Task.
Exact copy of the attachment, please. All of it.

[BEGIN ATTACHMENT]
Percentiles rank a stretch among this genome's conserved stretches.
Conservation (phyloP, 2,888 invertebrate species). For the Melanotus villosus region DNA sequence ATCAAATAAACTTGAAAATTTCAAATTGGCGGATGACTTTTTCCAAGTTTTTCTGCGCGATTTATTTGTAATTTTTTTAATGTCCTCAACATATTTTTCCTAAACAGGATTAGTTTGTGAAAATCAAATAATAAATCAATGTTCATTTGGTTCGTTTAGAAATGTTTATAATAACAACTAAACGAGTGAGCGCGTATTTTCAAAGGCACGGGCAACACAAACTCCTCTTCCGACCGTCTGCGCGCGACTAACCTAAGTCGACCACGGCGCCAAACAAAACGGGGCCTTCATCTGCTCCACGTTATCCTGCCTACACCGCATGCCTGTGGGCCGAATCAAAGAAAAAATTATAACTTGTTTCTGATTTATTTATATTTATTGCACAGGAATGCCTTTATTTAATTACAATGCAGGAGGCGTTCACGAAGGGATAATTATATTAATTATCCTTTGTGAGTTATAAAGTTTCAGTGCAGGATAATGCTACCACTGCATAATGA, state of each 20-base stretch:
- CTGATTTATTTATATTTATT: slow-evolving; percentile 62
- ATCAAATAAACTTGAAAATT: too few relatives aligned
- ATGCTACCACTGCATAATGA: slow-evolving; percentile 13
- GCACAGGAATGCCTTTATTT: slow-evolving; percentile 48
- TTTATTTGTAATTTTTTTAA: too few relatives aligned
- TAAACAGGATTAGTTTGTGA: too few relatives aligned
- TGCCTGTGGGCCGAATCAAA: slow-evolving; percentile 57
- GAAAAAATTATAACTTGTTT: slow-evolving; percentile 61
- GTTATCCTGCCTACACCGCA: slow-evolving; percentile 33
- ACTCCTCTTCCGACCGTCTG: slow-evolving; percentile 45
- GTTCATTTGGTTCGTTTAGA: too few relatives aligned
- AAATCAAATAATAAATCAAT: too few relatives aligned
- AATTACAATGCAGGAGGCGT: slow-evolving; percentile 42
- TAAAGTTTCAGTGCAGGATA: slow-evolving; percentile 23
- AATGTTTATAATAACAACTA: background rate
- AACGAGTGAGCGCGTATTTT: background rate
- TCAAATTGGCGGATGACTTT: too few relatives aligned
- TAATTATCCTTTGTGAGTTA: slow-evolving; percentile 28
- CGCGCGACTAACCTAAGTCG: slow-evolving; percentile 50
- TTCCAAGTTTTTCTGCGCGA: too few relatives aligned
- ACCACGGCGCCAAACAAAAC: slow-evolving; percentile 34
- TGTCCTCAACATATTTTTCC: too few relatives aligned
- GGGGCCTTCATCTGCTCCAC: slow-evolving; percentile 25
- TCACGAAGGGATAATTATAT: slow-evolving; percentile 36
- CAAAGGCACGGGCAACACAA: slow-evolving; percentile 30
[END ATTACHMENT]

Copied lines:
Percentiles rank a stretch among this genome's conserved stretches.
Conservation (phyloP, 2,888 invertebrate species). For the Melanotus villosus region DNA sequence ATCAAATAAACTTGAAAATTTCAAATTGGCGGATGACTTTTTCCAAGTTTTTCTGCGCGATTTATTTGTAATTTTTTTAATGTCCTCAACATATTTTTCCTAAACAGGATTAGTTTGTGAAAATCAAATAATAAATCAATGTTCATTTGGTTCGTTTAGAAATGTTTATAATAACAACTAAACGAGTGAGCGCGTATTTTCAAAGGCACGGGCAACACAAACTCCTCTTCCGACCGTCTGCGCGCGACTAACCTAAGTCGACCACGGCGCCAAACAAAACGGGGCCTTCATCTGCTCCACGTTATCCTGCCTACACCGCATGCCTGTGGGCCGAATCAAAGAAAAAATTATAACTTGTTTCTGATTTATTTATATTTATTGCACAGGAATGCCTTTATTTAATTACAATGCAGGAGGCGTTCACGAAGGGATAATTATATTAATTATCCTTTGTGAGTTATAAAGTTTCAGTGCAGGATAATGCTACCACTGCATAATGA, state of each 20-base stretch:
- CTGATTTATTTATATTTATT: slow-evolving; percentile 62
- ATCAAATAAACTTGAAAATT: too few relatives aligned
- ATGCTACCACTGCATAATGA: slow-evolving; percentile 13
- GCACAGGAATGCCTTTATTT: slow-evolving; percentile 48
- TTTATTTGTAATTTTTTTAA: too few relatives aligned
- TAAACAGGATTAGTTTGTGA: too few relatives aligned
- TGCCTGTGGGCCGAATCAAA: slow-evolving; percentile 57
- GAAAAAATTATAACTTGTTT: slow-evolving; percentile 61
- GTTATCCTGCCTACACCGCA: slow-evolving; percentile 33
- ACTCCTCTTCCGACCGTCTG: slow-evolving; percentile 45
- GTTCATTTGGTTCGTTTAGA: too few relatives aligned
- AAATCAAATAATAAATCAAT: too few relatives aligned
- AATTACAATGCAGGAGGCGT: slow-evolving; percentile 42
- TAAAGTTTCAGTGCAGGATA: slow-evolving; percentile 23
- AATGTTTATAATAACAACTA: background rate
- AACGAGTGAGCGCGTATTTT: background rate
- TCAAATTGGCGGATGACTTT: too few relatives aligned
- TAATTATCCTTTGTGAGTTA: slow-evolving; percentile 28
- CGCGCGACTAACCTAAGTCG: slow-evolving; percentile 50
- TTCCAAGTTTTTCTGCGCGA: too few relatives aligned
- ACCACGGCGCCAAACAAAAC: slow-evolving; percentile 34
- TGTCCTCAACATATTTTTCC: too few relatives aligned
- GGGGCCTTCATCTGCTCCAC: slow-evolving; percentile 25
- TCACGAAGGGATAATTATAT: slow-evolving; percentile 36
- CAAAGGCACGGGCAACACAA: slow-evolving; percentile 30